KARACHI: Australia turned the tables on Pakistan with some superb batting on day four to take a first innings lead despite Pakistan posting 443-9, a score that many thought would be difficult for the hosts to match.
Centuries from Australia’s two most experienced batsmen — David Warner and Steven Smith — meant they are now almost certain to go into the final game with at least a 1-0 lead in hand, ensuring that they cannot lose the three-match series.
Warner’s 144 leads Australia’s strong reply to Pakistan’s 443
Leg-spinner Yasir Shah, who was billed as an effective weapon on Australia’s bouncy surfaces, struggled to trouble or contain the batsmen and leaked runs at an alarming rate.
Former Pakistan bowling coach Mohammad Akram feels Pakistan missed a trick by not sending a spin bowling coach for the Australian tour. “Considering the importance of the tour and Yasir’s lack of experience of bowling in Tests Down Under, we should have sent a spin bowling coach to guide him,” said Akram. “A fast-bowling coach, despite his knowledge, can’t help spinners much. Yasir has been too defensive and it seems like he has been caught in two minds about his role.”
Akram also expressed his disappointment at the lack of control displayed by the Pakistan pacers, which allowed Australia to score at a quick rate on a true batting track. Warner, especially, was in ruthless form and smashed 144 off 143 balls at better than run-a-ball.
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“Pakistan needed to strike with the new ball — if you don’t get quick wickets, you will always struggle to control the scoring rate,” said the former Test pacer. “Once the ball got old, the floodgates opened and the batsmen started dominating proceedings.”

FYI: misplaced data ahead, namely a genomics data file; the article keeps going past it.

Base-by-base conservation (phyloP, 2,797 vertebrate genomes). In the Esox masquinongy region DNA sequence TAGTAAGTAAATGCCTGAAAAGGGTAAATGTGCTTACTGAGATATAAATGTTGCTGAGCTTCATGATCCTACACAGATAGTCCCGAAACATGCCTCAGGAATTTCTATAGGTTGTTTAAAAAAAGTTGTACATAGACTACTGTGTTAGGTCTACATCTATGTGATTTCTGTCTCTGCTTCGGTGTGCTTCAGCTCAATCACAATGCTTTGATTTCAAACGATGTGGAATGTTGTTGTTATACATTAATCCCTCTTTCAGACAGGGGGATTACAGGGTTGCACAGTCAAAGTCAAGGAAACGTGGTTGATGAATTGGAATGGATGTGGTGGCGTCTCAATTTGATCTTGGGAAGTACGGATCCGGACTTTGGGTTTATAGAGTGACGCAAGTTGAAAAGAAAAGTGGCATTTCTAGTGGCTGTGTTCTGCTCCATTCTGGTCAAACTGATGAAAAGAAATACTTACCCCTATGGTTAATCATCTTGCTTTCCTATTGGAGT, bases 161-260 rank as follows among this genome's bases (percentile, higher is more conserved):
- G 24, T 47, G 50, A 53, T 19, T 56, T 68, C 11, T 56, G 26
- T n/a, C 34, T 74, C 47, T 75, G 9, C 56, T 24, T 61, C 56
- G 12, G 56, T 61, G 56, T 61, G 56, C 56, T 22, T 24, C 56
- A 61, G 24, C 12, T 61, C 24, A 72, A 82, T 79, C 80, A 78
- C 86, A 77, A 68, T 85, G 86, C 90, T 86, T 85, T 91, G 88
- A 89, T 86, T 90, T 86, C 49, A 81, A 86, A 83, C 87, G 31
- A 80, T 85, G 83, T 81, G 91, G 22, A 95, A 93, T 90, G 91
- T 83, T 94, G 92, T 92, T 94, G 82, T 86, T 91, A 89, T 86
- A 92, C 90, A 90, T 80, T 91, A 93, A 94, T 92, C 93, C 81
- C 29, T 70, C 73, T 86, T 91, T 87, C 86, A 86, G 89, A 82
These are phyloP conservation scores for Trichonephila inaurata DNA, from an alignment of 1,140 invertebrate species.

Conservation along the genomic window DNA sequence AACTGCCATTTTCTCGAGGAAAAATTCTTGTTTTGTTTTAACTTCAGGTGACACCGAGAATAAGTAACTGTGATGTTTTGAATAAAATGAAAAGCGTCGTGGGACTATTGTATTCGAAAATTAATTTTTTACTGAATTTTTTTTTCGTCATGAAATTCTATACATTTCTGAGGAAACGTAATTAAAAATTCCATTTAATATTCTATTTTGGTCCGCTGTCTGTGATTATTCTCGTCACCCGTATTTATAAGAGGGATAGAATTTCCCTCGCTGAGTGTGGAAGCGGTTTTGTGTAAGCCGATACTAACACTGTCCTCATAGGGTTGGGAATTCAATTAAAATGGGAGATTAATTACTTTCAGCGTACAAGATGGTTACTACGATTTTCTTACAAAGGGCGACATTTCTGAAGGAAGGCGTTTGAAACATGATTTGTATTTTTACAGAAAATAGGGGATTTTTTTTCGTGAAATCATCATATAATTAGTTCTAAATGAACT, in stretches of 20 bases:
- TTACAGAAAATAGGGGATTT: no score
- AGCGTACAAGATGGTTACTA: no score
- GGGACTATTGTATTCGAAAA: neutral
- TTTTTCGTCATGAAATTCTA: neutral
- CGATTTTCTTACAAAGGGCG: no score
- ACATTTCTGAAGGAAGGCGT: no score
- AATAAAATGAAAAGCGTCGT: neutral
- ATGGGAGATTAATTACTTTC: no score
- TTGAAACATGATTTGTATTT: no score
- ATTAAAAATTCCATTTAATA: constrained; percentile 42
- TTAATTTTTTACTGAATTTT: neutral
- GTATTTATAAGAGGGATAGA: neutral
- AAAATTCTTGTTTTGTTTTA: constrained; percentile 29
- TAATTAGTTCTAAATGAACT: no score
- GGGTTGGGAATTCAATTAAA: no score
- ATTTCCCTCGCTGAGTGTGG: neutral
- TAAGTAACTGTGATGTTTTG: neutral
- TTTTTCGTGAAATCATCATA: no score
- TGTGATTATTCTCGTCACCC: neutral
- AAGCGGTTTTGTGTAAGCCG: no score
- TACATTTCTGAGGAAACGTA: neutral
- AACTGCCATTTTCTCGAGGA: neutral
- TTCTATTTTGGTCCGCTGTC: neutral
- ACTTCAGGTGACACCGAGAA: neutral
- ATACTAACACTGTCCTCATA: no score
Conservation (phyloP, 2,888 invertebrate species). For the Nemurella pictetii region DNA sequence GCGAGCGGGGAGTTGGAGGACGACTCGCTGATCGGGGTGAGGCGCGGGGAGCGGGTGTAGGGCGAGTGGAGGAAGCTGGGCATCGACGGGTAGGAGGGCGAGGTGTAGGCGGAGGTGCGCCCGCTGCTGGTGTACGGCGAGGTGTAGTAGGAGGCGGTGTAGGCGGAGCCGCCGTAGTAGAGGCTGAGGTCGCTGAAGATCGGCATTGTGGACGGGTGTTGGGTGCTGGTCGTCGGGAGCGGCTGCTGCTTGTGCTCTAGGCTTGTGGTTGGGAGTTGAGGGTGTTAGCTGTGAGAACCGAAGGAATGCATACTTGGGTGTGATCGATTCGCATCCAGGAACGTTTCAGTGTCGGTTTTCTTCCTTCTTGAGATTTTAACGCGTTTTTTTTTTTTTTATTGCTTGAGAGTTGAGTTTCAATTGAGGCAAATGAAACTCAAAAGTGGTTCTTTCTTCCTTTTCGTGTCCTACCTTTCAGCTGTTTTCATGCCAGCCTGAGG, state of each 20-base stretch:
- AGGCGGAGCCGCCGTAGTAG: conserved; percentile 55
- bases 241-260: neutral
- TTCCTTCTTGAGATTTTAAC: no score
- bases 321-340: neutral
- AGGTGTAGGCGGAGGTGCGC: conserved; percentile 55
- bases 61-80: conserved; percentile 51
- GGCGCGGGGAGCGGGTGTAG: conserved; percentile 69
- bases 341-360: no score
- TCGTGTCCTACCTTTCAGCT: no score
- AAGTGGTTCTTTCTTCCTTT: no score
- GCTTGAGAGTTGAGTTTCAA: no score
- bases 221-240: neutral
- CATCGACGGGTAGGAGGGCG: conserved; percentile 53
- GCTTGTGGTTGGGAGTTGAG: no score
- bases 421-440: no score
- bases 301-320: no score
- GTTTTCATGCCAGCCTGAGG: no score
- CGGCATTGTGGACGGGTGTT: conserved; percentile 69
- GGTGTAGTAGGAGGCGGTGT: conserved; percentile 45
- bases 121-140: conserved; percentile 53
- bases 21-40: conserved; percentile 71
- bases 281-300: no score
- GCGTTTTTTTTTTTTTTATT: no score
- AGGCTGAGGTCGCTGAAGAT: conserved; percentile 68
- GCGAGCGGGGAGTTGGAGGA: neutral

Akram criticised the defensive approach to a match that Pakistan had to win if they were to claim the series, having gone into the game 1-0 down in the three-match series. “Pakistan’s tactics were a bit too defensive,” he said. “It is especially infuriating since they had posted a big total and could afford to attack. Yasir and the pacers struggled for line and direction and unfortunately the golden opportunity provided by the batsmen was lost.”
‘Batting a breath of fresh air’
While he was scathing in his review of the bowlers, Akram was quite the contrary for the pacers.
Akram, who toured Australia with the Test team in 1995 and 1999, feels the current batting line-up has outperformed the teams of the 90s, which were full of batting greats.
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“Pakistan’s batting has been really pleasing; the visitors have crossed the 400-run mark after a very long time in Australia (33 years),” he said. “Even in the 90s, we struggled to get to 300 there despite our formidable batting line-up full of batting greats. Pakistan’s batting effort is truly commendable and heartening for cricket followers and I hope they continue in the same vein in the third and final Test in Sydney.”
courtesy : express tribune